The Removal of Cheney: Causes, Contention and Consequences
by gabriel dawson
On Wednesday, May 12, Elizabeth Cheney was removed from her position as Conference Chair of the Republican House minority. This is the third most powerful position that a Republican representative can hold, and its primary role is communicating party messaging. Her removal is primarily attributed to her vocal criticism of Donald Trump. This action by the House may seem to be a common transfer of power, but it has the potential to set a precedent that will have a significant impact on the future of Republican politics.
Wyoming representative Cheney was first elected to Congress in 2016, running on a platform of expansion of energy, tax cuts, and second amendment rights. She gained popularity among her colleagues through her party discipline and support for Trump throughout the majority of his presidency. Due to her very conservative views, in 2018 she was elected conference chair. Rather than parting with Trump on political positions, there were two related factors that caused her shift to oppose him. These were January 6, and what she refers to as The Big Lie.
On January 6, Trump held a rally in Washington which Cheney, and many others, viewed as an incitement of the violence seen at the US capitol building later that day. This speech stoked the flames of fear of covered-up election fraud– a sentiment that a majority of Republicans held at that time and Trump himself actively promoted. Cheney referred to this as The Big Lie. That day, Congress intended to formally count the electoral college votes, and the violence was intended to stop this. This attack on the peaceful transfer of power was viewed by many as a turning point in US politics.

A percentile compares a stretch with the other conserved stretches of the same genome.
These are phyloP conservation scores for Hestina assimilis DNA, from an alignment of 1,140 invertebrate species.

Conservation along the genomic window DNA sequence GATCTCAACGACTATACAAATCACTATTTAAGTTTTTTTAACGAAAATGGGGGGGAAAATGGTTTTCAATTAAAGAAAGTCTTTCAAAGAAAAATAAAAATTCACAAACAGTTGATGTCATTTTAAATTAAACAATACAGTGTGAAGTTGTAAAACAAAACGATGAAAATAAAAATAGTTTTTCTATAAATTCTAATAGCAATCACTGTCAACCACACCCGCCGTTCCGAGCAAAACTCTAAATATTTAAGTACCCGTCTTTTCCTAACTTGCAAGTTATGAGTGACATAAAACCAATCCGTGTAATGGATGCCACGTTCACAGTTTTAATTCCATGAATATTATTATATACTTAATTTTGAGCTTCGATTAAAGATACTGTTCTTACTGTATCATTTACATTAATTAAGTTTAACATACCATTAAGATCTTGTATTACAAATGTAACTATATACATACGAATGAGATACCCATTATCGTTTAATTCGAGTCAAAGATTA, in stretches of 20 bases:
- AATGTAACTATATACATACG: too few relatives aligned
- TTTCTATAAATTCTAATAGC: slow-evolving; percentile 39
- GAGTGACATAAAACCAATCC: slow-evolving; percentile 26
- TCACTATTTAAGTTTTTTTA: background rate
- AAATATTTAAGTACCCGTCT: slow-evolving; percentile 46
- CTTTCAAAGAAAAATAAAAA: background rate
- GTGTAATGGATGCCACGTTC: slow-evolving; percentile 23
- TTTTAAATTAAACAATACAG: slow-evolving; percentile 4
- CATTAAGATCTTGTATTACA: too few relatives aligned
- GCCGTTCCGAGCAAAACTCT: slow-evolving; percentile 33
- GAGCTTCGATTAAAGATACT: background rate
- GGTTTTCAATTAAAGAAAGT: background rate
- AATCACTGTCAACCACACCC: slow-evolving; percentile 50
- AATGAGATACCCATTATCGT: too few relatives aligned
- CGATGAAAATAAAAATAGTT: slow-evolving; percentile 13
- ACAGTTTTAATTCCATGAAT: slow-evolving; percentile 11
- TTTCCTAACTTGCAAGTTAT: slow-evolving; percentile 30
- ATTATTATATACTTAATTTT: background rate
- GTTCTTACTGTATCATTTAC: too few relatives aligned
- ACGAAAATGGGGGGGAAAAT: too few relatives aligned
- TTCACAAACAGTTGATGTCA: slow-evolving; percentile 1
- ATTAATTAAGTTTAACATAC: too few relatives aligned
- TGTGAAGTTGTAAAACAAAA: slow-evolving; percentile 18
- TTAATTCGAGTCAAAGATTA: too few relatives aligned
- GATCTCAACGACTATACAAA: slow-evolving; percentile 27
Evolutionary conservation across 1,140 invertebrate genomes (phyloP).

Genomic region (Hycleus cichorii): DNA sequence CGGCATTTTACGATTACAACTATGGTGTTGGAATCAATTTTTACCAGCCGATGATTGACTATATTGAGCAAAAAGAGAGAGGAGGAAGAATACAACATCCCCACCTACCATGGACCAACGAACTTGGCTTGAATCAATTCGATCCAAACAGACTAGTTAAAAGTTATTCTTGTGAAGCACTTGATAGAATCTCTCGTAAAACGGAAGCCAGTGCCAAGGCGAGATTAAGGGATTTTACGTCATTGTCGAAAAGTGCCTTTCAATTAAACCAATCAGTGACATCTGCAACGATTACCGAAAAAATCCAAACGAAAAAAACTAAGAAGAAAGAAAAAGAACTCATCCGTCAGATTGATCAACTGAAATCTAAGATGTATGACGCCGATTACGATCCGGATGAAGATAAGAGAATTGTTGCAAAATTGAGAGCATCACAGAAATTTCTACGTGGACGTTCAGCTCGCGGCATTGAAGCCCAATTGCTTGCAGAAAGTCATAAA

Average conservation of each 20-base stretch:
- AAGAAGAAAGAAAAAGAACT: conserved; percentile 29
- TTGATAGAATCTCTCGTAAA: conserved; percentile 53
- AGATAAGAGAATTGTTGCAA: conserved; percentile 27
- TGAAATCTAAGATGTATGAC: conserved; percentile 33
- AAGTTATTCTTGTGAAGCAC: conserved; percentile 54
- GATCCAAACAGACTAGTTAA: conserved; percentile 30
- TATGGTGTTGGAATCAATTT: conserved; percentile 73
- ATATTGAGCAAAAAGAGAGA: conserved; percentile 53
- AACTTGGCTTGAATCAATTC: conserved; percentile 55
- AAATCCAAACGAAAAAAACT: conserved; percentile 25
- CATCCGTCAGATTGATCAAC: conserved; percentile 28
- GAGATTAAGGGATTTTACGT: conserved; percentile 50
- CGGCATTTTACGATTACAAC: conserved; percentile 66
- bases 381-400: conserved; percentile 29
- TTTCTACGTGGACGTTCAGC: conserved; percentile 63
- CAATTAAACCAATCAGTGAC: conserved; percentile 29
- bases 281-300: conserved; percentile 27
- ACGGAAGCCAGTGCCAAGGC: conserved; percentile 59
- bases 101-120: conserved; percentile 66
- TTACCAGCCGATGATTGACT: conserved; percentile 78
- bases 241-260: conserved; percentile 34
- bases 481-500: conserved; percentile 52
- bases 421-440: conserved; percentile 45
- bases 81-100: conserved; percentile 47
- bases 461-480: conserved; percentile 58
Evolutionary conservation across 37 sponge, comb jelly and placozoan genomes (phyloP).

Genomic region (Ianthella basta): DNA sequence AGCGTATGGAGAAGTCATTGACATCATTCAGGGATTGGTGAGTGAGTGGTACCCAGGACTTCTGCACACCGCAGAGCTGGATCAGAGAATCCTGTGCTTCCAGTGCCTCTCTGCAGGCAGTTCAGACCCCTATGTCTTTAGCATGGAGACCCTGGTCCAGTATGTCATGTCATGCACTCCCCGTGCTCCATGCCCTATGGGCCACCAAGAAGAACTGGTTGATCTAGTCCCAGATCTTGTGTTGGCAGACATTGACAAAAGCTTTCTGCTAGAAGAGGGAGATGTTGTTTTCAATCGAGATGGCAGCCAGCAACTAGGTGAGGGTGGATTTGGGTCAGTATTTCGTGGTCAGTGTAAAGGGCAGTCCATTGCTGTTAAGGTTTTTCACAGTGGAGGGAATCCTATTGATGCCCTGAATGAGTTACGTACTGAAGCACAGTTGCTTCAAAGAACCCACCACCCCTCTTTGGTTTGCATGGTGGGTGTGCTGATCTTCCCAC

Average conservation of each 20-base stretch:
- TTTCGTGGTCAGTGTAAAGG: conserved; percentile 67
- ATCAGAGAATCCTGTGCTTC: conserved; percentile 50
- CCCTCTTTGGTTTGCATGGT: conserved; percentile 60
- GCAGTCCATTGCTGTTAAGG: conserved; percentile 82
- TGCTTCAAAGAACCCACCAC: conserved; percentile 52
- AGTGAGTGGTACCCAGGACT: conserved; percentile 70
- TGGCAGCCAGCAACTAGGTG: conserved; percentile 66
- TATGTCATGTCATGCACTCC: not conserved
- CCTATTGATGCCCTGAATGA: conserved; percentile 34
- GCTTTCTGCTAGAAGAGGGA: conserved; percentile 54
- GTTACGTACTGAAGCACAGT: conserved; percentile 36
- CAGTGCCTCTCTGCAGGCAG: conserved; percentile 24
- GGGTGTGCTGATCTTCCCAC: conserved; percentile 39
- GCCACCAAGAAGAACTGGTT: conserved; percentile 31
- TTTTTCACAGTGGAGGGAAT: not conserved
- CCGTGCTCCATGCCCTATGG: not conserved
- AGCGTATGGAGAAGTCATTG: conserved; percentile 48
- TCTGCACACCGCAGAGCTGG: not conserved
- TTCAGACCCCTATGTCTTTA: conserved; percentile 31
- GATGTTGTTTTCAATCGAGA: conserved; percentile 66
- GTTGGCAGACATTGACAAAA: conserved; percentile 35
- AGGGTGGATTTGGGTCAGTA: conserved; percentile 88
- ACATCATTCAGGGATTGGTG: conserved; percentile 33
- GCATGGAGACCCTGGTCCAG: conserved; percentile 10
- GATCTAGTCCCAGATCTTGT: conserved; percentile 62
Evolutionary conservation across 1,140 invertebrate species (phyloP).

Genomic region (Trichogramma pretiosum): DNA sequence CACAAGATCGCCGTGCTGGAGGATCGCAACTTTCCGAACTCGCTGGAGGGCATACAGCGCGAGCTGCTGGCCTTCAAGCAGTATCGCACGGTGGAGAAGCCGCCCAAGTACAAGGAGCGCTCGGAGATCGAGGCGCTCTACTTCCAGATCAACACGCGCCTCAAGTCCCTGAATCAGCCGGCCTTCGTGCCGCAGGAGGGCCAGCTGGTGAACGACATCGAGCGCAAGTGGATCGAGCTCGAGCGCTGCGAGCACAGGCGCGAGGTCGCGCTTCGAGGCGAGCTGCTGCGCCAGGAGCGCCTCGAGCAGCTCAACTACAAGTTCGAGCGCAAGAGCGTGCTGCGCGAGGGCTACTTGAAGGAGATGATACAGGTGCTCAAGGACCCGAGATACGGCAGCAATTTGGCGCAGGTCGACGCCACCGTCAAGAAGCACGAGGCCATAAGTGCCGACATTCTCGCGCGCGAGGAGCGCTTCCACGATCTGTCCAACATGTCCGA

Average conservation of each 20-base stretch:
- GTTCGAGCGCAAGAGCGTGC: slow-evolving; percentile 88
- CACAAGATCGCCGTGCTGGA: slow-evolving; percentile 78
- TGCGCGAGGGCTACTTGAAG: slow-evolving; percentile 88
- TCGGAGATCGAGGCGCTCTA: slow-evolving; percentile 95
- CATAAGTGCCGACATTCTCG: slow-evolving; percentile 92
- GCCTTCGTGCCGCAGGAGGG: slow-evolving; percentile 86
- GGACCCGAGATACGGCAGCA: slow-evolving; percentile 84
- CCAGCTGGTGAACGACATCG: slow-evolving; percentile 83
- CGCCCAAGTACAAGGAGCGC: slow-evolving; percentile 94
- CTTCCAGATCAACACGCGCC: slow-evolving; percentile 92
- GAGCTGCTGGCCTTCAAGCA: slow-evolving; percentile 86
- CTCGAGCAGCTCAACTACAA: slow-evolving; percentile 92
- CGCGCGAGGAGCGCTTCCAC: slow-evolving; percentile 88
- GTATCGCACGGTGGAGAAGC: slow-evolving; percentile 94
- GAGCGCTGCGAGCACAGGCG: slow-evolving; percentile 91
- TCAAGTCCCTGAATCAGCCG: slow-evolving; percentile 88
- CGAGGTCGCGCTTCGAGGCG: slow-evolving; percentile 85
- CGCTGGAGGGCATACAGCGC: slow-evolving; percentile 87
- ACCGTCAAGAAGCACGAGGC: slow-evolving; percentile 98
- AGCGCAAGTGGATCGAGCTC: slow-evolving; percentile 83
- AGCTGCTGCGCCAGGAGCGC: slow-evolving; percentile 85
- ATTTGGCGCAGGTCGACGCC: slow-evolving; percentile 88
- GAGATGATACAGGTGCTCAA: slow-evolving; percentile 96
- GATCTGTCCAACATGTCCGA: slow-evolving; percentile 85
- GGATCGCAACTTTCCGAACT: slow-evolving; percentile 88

Cheney spoke openly and extensively of her disapproval of these events leading to an unsuccessful vote of no confidence in February to unseat her from her role. To Cheney, this seemed to reflect a willingness to accommodate her position, but after her criticisms of Trump increased and she voted to impeach, this accommodation quickly dwindled. While many of Cheney’s colleagues defend her removal by expressing concerns about the ramifications of infighting on the electoral strength of the GOP, critics of it worry that it reinforces a newly emerging trend towards a fully Trump-loyalist Republican party.
Cheney’s loss of her high-profile role drew substantial media coverage, but this is not an isolated event. Alaska’s Republican senator Lisa Murkowski (independent in 2010) came under similar fire from the GOP and is losing conservative voters as a result. However, last November Alaska passed a voting reform initiative called Top-four Ranked-choice which will entail one open primary where the top four candidates will progress to the general election ballot. This could certainly be a remedy to concerns of party politics overinfluencing elections, but it is still small-scale. These politicians’ opposition to Trump, not political stances, are a threat to their careers. This yields a question that the republican party will need to ask itself. Is Trump-loyalism a new requirement of a republican politician?
PROUDLY POWERED BY SOL DE MEDIANOCHE NEWS, LLC. Sol de Medianoche is a monthly publication of the Latino community in Anchorage, Alaska